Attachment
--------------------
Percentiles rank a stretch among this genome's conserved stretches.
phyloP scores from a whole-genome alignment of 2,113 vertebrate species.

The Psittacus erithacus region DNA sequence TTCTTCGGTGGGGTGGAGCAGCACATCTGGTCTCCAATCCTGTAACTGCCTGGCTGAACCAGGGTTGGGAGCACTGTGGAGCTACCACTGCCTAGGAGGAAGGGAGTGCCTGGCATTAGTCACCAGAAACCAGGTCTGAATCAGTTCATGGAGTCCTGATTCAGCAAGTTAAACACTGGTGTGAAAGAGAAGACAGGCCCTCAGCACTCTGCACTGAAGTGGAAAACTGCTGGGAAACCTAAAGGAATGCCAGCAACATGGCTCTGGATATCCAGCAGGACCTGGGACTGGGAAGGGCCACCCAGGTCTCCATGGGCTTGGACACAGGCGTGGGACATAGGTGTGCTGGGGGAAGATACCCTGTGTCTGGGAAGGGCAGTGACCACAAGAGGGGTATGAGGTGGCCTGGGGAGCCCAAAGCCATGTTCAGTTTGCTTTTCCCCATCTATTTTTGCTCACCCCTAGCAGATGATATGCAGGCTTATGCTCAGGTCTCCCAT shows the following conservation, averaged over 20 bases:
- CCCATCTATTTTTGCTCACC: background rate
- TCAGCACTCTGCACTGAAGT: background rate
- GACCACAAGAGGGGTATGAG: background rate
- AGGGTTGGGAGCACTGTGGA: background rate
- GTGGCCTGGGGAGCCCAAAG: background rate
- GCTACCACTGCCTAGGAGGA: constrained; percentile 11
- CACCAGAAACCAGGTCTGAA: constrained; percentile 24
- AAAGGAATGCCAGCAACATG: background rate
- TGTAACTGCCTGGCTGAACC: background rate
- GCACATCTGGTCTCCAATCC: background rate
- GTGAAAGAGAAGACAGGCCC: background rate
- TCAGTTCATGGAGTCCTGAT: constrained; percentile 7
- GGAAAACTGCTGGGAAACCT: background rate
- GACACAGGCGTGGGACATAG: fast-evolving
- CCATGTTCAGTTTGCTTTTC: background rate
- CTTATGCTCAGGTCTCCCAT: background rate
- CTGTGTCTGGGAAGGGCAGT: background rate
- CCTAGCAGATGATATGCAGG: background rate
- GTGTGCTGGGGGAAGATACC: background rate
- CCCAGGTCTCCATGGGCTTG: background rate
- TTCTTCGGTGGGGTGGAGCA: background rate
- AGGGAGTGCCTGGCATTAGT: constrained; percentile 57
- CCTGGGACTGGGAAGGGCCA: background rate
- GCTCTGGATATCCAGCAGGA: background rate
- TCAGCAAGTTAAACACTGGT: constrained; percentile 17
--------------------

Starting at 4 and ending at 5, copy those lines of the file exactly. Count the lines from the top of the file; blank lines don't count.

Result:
- CCCATCTATTTTTGCTCACC: background rate
- TCAGCACTCTGCACTGAAGT: background rate